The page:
WPC Partners with Landowners to Protect 149 Scenic Acres in Lycoming County
Mon, Nov 2nd 2009, 13:08. Filed under News Releases.
Pittsburgh, Pa. – November 2, 2009 – A wooded, 149-acre property with a 10-acre lake in Gamble Township, Lycoming County will be permanently conserved through the donation of a voluntary conservation easement to the Western Pennsylvania Conservancy (WPC).
Owned by James W. and Cynthia M. Bower, the picturesque property is adjacent to State Game Lands #298 as well as the 389-acre Rose Valley Lake, a popular location for fishing that is managed by the Fish and Boat Commission. The location of the Bowers’ land helps to connect Rose Valley Lake to Commonwealth-owned lands in the south, as well as protect its tributaries.
“We are grateful to the Bowers for taking this important step to permanently conserve their land,” said Greg Socha, WPC’s vice president of land conservation and stewardship. “Due to their action, a significant amount of forestland and water will remain untouched, contributing to the health of the environment and giving future generations the opportunity to enjoy this special place.”
The conservation easement that the landowners donated to WPC is a voluntary agreement that keeps their property in private hands while permanently restricting future uses in order to accomplish their conservation goals. In this instance, the Bowers chose to restrict subdivision as well as timbering on their property, in order to preserve the forested land there for old growth.
The location of the property – just nine miles from Williamsport and five miles from the I-99 corridor – places it within an area that has seen an increase in residential development in recent decades. The conservation easement with WPC ensures that this land will remain natural and wooded.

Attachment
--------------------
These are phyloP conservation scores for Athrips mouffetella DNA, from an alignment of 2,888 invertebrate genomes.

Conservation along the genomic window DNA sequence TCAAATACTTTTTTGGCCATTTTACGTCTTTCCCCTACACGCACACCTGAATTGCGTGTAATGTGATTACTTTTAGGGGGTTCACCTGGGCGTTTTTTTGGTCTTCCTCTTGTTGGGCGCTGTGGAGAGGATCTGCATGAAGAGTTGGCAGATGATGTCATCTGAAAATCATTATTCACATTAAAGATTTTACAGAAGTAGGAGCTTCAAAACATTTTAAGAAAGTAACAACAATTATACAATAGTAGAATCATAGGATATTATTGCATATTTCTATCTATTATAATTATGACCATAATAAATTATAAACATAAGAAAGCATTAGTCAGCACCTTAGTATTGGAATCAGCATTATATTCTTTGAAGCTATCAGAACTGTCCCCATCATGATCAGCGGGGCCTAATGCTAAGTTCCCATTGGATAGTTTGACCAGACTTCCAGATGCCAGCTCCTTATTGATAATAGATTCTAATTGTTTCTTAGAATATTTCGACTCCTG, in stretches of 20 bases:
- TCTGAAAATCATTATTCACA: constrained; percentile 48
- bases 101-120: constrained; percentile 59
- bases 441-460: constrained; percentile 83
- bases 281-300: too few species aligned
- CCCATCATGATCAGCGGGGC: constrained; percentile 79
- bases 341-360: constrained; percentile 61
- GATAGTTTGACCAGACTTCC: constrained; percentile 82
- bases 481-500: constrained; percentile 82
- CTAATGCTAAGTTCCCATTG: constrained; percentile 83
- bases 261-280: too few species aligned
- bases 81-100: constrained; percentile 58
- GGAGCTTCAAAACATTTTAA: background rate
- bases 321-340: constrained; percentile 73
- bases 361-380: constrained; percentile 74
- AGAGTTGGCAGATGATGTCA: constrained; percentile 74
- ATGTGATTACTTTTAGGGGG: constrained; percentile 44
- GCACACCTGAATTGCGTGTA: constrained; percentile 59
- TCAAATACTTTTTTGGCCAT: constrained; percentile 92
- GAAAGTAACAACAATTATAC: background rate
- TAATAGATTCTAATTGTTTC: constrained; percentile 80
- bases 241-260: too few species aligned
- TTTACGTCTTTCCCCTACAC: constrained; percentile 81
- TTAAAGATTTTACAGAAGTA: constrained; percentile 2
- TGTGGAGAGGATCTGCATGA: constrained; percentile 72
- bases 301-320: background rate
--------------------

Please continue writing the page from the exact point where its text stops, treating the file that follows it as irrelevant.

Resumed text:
“There is, in this property, a sense of place that transcends human activity and is a source of quieting nourishment,” said Cynthia Bower. “Some things should simply be left alone, to grow as they will grow and be as they will be, apart from the human hand.”
As the holder of the Bowers’ conservation easement, the Conservancy has committed to monitoring the property in perpetuity to ensure that the landowners’ intent and the terms of the easement are upheld.
About the Western Pennsylvania Conservancy
The Western Pennsylvania Conservancy (WPC) enhances the region’s quality of life by protecting and restoring exceptional places. A nonprofit conservation organization founded in 1932, WPC established six state parks and has conserved more than 227,000 acres of natural lands and waterways. The Conservancy owns and operates Fallingwater, the Frank Lloyd Wright house in Mill Run, Pa. that symbolizes people living in harmony with nature. In addition, WPC enriches our region’s cities and towns through 140 community gardens and greenspaces that are planted with the help of 8,300 volunteers. The work of the Western Pennsylvania Conservancy is accomplished through the support of 9,400 members. For more information, visit
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